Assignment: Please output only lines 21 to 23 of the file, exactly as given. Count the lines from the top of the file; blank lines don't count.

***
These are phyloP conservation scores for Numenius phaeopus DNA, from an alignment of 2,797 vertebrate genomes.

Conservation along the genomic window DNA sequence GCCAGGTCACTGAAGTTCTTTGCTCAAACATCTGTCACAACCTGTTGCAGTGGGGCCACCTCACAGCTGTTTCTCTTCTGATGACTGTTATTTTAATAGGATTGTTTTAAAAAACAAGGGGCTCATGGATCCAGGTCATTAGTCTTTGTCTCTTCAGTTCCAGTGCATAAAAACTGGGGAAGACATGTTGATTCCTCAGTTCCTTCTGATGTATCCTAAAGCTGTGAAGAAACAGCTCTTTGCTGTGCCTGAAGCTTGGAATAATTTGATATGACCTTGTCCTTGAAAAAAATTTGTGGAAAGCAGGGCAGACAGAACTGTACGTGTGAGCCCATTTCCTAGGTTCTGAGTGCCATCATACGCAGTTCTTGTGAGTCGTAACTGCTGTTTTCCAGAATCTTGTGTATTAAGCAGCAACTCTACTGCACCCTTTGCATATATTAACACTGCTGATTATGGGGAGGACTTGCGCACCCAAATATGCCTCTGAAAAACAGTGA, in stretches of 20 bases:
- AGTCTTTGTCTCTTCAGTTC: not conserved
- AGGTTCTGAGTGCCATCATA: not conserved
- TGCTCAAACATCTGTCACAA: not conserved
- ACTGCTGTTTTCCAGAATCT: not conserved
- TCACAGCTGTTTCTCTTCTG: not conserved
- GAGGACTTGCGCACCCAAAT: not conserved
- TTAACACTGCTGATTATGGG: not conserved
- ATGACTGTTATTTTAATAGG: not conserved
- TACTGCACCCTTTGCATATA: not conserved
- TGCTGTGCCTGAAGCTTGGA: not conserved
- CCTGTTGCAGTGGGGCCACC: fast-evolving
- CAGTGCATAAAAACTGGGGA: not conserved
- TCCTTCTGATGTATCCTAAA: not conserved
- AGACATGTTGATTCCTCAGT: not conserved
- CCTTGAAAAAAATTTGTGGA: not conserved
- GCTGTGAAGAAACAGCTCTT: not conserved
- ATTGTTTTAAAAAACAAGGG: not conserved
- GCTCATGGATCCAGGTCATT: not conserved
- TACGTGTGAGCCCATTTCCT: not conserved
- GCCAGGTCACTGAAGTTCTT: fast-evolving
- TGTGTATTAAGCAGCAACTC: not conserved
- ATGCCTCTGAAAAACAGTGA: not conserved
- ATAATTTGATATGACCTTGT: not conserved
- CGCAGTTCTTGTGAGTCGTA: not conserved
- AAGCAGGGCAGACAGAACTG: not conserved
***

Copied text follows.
- TACGTGTGAGCCCATTTCCT: not conserved
- GCCAGGTCACTGAAGTTCTT: fast-evolving
- TGTGTATTAAGCAGCAACTC: not conserved